“We have never had that kind of long-term perspective. So what I think may be happening is that some of the long-term gains that we made from the ZOSOs are starting to wear off,” he told The Sunday Gleaner.

“What I fear has happened is exactly as we saw happen with Tivoli [Gardens], which is that you get a benefit for maybe two years and then the benefit wears off, and the criminal structure reasserts themselves and we go back to where we were.

“I’m afraid this was predictable and this is a pattern what we have seen before, and I’m afraid we appear to have replicated the same mistake,” said Clayton.

In August, the leaders of the two main political parties, along with a wide cross-section of stakeholder groups, signed off on a national consensus on crime.

The ambitious social partnership agreement seeks to kick-start a sustained reduction in violent crimes in Jamaica through a number of legislative and other actions. Among them is a “relentless” war on corruption and money laundering, the dismantling of criminal gangs and reforming the police force and justice system.

Distant, who chairs the Consensus Monitoring and Oversight Committee (C-MOC), acknowledged that some of the deliverables listed in the agreement are “not groundbreaking”, but insisted this should not be a deterrent.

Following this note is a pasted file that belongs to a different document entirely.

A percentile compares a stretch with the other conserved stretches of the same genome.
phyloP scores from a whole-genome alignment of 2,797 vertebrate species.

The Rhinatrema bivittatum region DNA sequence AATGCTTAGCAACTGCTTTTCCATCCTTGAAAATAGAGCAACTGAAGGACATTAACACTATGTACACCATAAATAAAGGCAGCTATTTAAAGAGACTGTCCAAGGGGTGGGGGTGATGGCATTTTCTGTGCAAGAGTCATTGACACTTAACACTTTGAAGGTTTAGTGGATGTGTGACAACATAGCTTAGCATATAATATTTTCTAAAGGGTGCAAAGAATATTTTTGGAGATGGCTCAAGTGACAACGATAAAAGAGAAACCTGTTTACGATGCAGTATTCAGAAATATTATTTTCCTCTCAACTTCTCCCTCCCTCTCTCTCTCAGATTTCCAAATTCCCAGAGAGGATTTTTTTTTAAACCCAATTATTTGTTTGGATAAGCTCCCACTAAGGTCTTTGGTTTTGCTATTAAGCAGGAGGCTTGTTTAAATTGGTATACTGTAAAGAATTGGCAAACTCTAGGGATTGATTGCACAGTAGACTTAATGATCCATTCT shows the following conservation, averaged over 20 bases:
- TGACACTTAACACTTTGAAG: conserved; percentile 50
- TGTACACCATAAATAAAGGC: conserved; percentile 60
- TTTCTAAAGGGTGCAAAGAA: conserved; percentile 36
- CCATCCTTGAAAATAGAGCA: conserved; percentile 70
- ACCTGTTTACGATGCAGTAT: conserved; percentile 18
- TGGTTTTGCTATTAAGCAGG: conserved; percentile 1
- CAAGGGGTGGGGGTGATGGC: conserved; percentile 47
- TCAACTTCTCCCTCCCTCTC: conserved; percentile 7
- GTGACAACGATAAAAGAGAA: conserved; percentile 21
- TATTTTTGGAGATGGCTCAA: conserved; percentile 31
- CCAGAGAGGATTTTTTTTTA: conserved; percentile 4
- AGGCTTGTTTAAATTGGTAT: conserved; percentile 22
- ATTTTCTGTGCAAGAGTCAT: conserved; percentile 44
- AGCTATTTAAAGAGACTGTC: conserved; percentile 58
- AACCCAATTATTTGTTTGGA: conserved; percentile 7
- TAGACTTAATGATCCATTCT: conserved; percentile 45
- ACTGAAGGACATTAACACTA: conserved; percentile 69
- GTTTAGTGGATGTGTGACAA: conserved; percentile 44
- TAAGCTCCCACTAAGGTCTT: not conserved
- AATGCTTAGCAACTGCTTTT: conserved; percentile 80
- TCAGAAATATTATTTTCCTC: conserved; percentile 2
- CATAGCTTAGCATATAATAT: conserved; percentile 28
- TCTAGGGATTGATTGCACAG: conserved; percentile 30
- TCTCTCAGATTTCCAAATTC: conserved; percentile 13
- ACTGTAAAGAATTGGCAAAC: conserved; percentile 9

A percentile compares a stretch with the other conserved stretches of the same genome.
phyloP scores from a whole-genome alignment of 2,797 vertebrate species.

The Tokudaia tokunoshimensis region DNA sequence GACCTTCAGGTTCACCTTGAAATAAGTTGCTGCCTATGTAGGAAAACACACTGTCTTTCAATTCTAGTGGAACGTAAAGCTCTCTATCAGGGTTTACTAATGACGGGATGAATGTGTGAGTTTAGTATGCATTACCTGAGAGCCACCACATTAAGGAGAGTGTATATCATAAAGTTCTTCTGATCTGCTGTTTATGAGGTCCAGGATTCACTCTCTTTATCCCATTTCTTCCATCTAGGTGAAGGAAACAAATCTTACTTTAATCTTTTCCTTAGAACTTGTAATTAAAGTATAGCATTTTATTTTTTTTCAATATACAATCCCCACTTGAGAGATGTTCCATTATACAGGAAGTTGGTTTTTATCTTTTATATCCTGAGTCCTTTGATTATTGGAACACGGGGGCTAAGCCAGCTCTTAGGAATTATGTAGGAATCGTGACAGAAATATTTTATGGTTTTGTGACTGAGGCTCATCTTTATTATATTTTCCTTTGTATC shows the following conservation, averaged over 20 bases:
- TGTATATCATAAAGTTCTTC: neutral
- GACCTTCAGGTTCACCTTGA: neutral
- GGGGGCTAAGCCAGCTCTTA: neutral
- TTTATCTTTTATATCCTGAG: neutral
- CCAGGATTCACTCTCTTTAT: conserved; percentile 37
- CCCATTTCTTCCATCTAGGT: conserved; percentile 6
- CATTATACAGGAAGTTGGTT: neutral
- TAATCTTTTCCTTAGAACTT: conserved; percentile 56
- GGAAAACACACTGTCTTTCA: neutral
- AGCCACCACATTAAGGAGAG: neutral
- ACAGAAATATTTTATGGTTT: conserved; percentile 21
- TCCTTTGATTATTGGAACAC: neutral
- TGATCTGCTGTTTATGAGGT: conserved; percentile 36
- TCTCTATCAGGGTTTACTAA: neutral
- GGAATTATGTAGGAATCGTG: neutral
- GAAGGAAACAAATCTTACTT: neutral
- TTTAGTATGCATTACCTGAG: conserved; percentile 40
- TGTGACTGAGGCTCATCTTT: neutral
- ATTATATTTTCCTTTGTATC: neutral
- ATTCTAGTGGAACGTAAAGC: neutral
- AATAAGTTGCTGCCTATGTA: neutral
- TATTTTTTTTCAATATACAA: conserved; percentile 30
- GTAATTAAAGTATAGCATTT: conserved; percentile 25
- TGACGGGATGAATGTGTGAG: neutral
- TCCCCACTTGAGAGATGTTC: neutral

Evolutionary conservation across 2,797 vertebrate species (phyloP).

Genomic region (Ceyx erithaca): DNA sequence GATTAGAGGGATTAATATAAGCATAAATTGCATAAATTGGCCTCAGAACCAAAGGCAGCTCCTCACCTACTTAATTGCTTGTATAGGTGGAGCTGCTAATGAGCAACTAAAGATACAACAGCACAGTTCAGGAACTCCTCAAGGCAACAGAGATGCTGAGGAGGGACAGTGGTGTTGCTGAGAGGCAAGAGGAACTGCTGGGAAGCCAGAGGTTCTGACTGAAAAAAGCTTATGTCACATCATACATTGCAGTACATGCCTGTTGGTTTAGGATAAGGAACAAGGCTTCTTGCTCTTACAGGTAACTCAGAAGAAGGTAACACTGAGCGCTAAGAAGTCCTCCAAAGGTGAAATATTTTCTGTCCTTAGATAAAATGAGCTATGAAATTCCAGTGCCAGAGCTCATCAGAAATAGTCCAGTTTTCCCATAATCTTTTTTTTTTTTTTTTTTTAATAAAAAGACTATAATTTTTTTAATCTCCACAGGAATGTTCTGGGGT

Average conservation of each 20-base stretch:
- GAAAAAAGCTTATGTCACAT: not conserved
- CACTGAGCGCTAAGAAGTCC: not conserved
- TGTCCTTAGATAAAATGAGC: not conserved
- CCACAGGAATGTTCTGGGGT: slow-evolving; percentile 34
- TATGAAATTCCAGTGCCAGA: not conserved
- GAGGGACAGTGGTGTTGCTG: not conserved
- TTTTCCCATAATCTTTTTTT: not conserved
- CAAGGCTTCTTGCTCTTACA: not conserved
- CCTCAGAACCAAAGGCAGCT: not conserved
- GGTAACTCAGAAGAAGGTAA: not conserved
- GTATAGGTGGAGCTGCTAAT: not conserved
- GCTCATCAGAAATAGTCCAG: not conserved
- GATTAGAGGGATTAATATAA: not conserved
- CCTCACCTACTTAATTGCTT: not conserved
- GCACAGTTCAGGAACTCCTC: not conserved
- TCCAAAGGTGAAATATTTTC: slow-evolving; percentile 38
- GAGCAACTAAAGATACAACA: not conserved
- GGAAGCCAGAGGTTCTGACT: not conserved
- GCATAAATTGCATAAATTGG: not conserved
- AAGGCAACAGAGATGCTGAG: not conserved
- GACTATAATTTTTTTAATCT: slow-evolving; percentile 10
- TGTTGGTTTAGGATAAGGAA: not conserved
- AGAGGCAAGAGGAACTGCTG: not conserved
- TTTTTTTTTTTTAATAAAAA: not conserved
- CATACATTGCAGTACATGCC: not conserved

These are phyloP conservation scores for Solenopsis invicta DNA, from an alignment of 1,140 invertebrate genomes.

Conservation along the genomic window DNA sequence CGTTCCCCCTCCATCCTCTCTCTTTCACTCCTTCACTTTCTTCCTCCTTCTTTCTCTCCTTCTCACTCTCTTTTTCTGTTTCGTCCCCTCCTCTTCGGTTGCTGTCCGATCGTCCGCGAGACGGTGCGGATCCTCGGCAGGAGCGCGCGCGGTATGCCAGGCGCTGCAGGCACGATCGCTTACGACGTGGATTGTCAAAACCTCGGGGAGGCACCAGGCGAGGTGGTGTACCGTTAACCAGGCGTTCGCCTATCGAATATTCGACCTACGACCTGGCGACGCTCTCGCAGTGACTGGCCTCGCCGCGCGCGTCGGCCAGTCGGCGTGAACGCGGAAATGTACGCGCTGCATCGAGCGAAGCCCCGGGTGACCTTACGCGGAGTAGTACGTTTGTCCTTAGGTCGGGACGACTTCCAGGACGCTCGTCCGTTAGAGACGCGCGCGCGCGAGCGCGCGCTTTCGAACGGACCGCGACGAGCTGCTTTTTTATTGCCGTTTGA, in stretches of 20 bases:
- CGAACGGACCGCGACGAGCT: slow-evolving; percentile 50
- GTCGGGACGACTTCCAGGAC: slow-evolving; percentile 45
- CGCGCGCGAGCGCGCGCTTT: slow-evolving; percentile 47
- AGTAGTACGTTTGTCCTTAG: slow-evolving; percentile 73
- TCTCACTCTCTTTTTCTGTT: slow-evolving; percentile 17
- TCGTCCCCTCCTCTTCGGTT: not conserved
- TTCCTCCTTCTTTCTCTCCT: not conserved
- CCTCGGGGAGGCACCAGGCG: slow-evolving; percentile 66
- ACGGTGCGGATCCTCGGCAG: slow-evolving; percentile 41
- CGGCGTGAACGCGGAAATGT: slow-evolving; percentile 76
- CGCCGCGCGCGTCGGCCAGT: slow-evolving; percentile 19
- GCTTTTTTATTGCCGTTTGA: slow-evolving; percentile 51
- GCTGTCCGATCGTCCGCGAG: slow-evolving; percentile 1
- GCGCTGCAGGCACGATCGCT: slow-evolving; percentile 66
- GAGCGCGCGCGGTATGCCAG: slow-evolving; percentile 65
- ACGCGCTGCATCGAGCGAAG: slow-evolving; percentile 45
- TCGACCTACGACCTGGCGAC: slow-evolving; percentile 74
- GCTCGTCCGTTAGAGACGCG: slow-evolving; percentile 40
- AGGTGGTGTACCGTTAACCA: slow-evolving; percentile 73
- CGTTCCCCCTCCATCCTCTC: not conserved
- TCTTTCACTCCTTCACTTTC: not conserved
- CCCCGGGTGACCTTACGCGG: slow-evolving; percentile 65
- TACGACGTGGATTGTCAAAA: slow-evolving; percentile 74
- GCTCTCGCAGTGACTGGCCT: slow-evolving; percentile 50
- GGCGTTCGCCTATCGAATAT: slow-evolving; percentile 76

“The fact is that a lot of what we need to do we have known for many years,” he said.

Clayton said he was confident that the plans “makes a lot of sense”, but appeared sceptical about its implementation.

“As to whether it will be implemented, all I can say is that remains to be seen. The Government’s commitment has to be unwavering,” he said.

Distant acknowledged, during a Sunday Gleaner interview, that the results of the agreement could be a “generational reality”, but believes it is a much better approach than the myriad of short-term measures employed in the past.

“For 40 years, we have been looking for short-term solutions. If we had started 40 years ago to say, ‘Let us put things in place that will get us where we want to be’, then absolutely, I believe we would be in a different place,” he said.

Distant vowed that C-MOC will be an independent and transparent body that will hold the Government to account for deliverables outlined in the agreement.

livern.barrett@gleanerjm.com